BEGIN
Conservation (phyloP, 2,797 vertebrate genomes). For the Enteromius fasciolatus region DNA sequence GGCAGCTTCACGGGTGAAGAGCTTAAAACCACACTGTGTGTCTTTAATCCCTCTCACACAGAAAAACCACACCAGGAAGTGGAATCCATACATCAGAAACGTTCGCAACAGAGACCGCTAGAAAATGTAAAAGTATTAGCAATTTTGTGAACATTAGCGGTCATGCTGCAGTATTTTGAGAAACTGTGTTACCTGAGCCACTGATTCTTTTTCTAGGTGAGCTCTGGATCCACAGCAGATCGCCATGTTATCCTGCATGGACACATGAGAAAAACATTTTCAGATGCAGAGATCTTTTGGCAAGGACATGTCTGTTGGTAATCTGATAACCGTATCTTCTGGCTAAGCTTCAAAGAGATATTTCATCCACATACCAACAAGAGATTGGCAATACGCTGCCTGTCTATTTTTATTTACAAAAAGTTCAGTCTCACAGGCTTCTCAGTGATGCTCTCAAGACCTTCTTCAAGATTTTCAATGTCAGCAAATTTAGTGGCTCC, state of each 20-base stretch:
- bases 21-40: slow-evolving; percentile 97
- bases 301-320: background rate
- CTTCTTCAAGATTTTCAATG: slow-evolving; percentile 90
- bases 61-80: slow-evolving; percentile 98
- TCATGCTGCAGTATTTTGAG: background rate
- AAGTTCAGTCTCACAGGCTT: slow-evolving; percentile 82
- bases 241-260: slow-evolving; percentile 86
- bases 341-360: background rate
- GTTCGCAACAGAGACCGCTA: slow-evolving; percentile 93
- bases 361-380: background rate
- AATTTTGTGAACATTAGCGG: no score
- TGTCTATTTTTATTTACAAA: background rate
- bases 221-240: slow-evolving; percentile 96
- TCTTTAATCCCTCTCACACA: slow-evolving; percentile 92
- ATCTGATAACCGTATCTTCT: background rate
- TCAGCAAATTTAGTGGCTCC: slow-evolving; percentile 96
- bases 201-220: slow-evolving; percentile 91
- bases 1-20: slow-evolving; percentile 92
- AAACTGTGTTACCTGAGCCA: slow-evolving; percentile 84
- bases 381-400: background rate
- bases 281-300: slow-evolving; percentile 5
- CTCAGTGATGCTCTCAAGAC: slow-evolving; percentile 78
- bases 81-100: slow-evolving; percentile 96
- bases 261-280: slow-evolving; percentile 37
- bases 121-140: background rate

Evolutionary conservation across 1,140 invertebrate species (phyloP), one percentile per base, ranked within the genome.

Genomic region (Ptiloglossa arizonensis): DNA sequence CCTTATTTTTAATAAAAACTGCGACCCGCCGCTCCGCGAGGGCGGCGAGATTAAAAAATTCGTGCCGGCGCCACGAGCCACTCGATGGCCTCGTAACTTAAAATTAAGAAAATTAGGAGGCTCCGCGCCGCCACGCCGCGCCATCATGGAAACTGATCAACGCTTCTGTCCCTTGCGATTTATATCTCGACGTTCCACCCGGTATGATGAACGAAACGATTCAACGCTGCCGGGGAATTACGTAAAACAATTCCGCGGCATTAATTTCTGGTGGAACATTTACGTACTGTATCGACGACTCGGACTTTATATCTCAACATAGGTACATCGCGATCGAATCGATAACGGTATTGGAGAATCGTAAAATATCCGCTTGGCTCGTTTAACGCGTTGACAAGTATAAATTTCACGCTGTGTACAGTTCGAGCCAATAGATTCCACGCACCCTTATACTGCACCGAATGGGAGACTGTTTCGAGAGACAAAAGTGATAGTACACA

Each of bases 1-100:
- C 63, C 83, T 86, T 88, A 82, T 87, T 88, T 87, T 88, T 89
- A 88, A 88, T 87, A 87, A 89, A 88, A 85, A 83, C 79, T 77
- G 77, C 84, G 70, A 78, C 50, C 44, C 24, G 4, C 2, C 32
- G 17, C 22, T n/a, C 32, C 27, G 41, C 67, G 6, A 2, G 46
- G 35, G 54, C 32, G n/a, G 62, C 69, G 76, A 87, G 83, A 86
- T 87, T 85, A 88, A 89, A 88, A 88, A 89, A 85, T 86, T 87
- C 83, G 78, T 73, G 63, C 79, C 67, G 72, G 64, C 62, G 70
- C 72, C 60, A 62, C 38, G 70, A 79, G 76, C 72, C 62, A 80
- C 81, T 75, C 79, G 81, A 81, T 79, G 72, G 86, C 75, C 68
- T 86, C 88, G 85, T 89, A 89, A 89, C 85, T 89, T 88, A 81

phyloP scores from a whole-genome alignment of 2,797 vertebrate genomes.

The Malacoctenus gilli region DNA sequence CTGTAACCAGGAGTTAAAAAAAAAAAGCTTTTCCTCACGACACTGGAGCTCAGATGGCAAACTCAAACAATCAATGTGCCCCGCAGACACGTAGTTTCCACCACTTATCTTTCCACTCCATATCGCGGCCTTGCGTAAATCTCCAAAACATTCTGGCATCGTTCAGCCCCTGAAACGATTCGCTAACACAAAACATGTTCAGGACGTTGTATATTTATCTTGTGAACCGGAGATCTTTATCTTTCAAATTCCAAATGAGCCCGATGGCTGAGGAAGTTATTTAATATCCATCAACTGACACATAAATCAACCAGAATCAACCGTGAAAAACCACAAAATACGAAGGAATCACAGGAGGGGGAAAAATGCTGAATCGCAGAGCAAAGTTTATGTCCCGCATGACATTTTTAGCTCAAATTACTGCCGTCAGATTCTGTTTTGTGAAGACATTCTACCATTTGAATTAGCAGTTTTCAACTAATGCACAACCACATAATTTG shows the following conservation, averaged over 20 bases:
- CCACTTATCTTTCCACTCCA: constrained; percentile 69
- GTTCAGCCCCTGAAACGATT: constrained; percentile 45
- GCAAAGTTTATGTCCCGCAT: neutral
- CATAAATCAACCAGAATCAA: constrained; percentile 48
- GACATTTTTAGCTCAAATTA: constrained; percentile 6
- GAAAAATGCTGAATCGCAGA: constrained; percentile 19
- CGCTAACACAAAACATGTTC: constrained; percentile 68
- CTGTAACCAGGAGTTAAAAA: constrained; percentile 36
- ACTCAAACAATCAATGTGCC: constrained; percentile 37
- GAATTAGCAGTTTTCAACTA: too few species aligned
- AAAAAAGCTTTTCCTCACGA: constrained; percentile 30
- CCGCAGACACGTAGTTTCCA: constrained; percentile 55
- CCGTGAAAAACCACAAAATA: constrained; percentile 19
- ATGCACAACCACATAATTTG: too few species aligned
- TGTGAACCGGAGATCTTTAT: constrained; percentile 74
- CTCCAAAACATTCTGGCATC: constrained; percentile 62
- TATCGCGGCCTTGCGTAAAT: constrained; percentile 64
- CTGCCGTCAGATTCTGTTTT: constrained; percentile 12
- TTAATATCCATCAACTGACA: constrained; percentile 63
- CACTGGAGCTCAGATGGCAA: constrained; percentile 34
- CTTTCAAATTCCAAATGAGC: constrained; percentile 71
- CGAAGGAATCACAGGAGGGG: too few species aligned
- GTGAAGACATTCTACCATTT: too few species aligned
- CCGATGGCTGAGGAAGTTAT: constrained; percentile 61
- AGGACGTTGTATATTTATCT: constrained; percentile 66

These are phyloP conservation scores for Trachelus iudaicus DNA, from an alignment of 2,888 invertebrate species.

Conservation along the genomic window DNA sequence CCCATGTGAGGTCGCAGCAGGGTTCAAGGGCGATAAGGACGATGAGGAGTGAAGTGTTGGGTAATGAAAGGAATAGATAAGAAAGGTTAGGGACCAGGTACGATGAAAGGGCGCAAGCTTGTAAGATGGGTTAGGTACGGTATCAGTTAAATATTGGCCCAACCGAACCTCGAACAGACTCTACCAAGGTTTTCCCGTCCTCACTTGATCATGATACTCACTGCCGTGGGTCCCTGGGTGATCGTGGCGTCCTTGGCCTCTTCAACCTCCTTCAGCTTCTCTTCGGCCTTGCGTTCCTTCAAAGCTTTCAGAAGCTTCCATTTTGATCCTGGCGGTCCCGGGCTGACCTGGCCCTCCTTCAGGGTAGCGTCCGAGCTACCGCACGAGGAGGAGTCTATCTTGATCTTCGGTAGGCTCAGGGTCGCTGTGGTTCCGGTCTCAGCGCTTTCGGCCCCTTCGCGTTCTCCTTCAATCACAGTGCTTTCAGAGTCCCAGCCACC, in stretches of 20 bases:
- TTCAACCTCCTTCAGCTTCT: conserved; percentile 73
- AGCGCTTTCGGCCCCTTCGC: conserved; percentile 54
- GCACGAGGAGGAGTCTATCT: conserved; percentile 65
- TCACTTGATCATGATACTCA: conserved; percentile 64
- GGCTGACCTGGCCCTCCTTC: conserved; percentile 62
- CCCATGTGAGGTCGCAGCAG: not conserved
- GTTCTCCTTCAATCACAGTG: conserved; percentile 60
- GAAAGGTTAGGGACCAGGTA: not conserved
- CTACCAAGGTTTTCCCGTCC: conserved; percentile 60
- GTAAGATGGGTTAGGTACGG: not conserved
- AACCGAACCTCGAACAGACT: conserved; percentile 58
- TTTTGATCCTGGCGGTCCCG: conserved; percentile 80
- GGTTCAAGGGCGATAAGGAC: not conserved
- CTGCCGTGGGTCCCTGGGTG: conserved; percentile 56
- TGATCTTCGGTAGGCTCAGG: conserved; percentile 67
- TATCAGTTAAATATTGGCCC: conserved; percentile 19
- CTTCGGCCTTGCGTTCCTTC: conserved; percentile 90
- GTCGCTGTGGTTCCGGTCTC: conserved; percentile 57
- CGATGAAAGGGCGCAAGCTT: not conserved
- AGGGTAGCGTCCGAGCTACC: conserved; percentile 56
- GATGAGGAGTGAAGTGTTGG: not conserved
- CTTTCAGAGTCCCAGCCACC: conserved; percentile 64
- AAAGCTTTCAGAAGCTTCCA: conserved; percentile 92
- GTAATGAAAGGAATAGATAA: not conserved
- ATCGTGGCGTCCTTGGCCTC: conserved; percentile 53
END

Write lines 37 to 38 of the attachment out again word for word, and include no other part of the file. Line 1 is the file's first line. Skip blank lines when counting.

- C 72, C 60, A 62, C 38, G 70, A 79, G 76, C 72, C 62, A 80
- C 81, T 75, C 79, G 81, A 81, T 79, G 72, G 86, C 75, C 68